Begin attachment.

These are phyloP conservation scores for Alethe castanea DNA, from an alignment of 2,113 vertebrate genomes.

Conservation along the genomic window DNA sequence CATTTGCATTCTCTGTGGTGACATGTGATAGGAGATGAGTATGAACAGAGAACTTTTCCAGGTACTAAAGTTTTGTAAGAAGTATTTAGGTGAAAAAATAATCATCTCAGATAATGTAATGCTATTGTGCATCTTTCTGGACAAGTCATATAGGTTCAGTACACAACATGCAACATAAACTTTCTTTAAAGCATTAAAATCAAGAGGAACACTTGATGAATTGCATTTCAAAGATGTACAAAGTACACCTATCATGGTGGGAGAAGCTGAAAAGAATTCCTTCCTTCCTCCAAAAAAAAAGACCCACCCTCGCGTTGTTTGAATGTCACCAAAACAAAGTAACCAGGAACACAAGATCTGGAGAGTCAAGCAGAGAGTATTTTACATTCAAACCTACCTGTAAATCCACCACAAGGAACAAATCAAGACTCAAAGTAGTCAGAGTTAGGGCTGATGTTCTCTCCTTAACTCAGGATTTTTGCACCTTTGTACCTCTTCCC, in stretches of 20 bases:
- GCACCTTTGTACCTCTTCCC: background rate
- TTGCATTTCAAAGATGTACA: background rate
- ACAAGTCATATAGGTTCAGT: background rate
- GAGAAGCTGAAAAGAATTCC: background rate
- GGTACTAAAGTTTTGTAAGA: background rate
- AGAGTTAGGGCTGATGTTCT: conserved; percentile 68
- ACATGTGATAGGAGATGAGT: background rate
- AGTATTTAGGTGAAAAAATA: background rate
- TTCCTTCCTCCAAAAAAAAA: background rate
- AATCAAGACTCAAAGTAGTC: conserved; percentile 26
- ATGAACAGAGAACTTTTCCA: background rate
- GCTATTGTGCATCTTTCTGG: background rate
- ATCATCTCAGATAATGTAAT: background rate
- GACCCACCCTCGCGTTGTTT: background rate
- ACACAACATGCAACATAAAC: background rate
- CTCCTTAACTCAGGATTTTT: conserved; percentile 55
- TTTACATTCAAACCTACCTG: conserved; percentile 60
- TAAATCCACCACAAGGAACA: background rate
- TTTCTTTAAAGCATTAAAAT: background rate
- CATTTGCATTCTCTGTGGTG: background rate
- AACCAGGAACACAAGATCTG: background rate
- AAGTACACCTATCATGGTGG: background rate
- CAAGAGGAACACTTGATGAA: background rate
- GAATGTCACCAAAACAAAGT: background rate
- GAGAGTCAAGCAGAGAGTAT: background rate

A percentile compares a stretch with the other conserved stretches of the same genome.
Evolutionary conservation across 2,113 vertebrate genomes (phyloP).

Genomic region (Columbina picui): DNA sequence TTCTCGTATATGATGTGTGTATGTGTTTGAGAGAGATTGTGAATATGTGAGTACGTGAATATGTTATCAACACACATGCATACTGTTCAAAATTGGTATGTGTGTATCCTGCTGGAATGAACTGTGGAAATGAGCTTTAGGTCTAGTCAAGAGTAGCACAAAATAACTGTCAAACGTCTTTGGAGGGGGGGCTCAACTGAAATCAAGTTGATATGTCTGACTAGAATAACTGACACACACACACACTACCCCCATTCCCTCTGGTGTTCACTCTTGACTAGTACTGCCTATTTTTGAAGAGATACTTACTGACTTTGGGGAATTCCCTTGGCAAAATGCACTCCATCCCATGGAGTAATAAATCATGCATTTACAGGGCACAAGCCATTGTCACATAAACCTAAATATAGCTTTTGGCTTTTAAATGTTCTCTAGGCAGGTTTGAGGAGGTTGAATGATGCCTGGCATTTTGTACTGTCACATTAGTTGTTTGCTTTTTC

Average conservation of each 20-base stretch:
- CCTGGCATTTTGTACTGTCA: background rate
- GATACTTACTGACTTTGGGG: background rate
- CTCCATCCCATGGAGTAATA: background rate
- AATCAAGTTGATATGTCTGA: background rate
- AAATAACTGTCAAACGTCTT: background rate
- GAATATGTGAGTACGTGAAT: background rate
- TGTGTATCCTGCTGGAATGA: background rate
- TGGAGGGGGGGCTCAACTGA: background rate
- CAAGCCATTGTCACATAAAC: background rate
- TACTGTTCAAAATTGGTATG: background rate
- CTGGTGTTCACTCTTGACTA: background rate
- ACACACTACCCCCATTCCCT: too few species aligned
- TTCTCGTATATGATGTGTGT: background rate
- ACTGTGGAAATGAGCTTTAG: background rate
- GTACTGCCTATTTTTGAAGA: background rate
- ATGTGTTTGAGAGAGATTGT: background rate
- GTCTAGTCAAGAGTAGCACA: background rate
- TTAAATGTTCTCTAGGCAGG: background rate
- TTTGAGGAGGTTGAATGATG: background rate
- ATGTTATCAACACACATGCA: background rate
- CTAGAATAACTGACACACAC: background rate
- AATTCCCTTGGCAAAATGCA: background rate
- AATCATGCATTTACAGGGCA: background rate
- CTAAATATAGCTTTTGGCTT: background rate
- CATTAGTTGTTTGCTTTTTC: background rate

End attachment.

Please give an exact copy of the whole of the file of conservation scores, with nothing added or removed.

These are phyloP conservation scores for Alethe castanea DNA, from an alignment of 2,113 vertebrate genomes.

Conservation along the genomic window DNA sequence CATTTGCATTCTCTGTGGTGACATGTGATAGGAGATGAGTATGAACAGAGAACTTTTCCAGGTACTAAAGTTTTGTAAGAAGTATTTAGGTGAAAAAATAATCATCTCAGATAATGTAATGCTATTGTGCATCTTTCTGGACAAGTCATATAGGTTCAGTACACAACATGCAACATAAACTTTCTTTAAAGCATTAAAATCAAGAGGAACACTTGATGAATTGCATTTCAAAGATGTACAAAGTACACCTATCATGGTGGGAGAAGCTGAAAAGAATTCCTTCCTTCCTCCAAAAAAAAAGACCCACCCTCGCGTTGTTTGAATGTCACCAAAACAAAGTAACCAGGAACACAAGATCTGGAGAGTCAAGCAGAGAGTATTTTACATTCAAACCTACCTGTAAATCCACCACAAGGAACAAATCAAGACTCAAAGTAGTCAGAGTTAGGGCTGATGTTCTCTCCTTAACTCAGGATTTTTGCACCTTTGTACCTCTTCCC, in stretches of 20 bases:
- GCACCTTTGTACCTCTTCCC: background rate
- TTGCATTTCAAAGATGTACA: background rate
- ACAAGTCATATAGGTTCAGT: background rate
- GAGAAGCTGAAAAGAATTCC: background rate
- GGTACTAAAGTTTTGTAAGA: background rate
- AGAGTTAGGGCTGATGTTCT: conserved; percentile 68
- ACATGTGATAGGAGATGAGT: background rate
- AGTATTTAGGTGAAAAAATA: background rate
- TTCCTTCCTCCAAAAAAAAA: background rate
- AATCAAGACTCAAAGTAGTC: conserved; percentile 26
- ATGAACAGAGAACTTTTCCA: background rate
- GCTATTGTGCATCTTTCTGG: background rate
- ATCATCTCAGATAATGTAAT: background rate
- GACCCACCCTCGCGTTGTTT: background rate
- ACACAACATGCAACATAAAC: background rate
- CTCCTTAACTCAGGATTTTT: conserved; percentile 55
- TTTACATTCAAACCTACCTG: conserved; percentile 60
- TAAATCCACCACAAGGAACA: background rate
- TTTCTTTAAAGCATTAAAAT: background rate
- CATTTGCATTCTCTGTGGTG: background rate
- AACCAGGAACACAAGATCTG: background rate
- AAGTACACCTATCATGGTGG: background rate
- CAAGAGGAACACTTGATGAA: background rate
- GAATGTCACCAAAACAAAGT: background rate
- GAGAGTCAAGCAGAGAGTAT: background rate

A percentile compares a stretch with the other conserved stretches of the same genome.
Evolutionary conservation across 2,113 vertebrate genomes (phyloP).

Genomic region (Columbina picui): DNA sequence TTCTCGTATATGATGTGTGTATGTGTTTGAGAGAGATTGTGAATATGTGAGTACGTGAATATGTTATCAACACACATGCATACTGTTCAAAATTGGTATGTGTGTATCCTGCTGGAATGAACTGTGGAAATGAGCTTTAGGTCTAGTCAAGAGTAGCACAAAATAACTGTCAAACGTCTTTGGAGGGGGGGCTCAACTGAAATCAAGTTGATATGTCTGACTAGAATAACTGACACACACACACACTACCCCCATTCCCTCTGGTGTTCACTCTTGACTAGTACTGCCTATTTTTGAAGAGATACTTACTGACTTTGGGGAATTCCCTTGGCAAAATGCACTCCATCCCATGGAGTAATAAATCATGCATTTACAGGGCACAAGCCATTGTCACATAAACCTAAATATAGCTTTTGGCTTTTAAATGTTCTCTAGGCAGGTTTGAGGAGGTTGAATGATGCCTGGCATTTTGTACTGTCACATTAGTTGTTTGCTTTTTC

Average conservation of each 20-base stretch:
- CCTGGCATTTTGTACTGTCA: background rate
- GATACTTACTGACTTTGGGG: background rate
- CTCCATCCCATGGAGTAATA: background rate
- AATCAAGTTGATATGTCTGA: background rate
- AAATAACTGTCAAACGTCTT: background rate
- GAATATGTGAGTACGTGAAT: background rate
- TGTGTATCCTGCTGGAATGA: background rate
- TGGAGGGGGGGCTCAACTGA: background rate
- CAAGCCATTGTCACATAAAC: background rate
- TACTGTTCAAAATTGGTATG: background rate
- CTGGTGTTCACTCTTGACTA: background rate
- ACACACTACCCCCATTCCCT: too few species aligned
- TTCTCGTATATGATGTGTGT: background rate
- ACTGTGGAAATGAGCTTTAG: background rate
- GTACTGCCTATTTTTGAAGA: background rate
- ATGTGTTTGAGAGAGATTGT: background rate
- GTCTAGTCAAGAGTAGCACA: background rate
- TTAAATGTTCTCTAGGCAGG: background rate
- TTTGAGGAGGTTGAATGATG: background rate
- ATGTTATCAACACACATGCA: background rate
- CTAGAATAACTGACACACAC: background rate
- AATTCCCTTGGCAAAATGCA: background rate
- AATCATGCATTTACAGGGCA: background rate
- CTAAATATAGCTTTTGGCTT: background rate
- CATTAGTTGTTTGCTTTTTC: background rate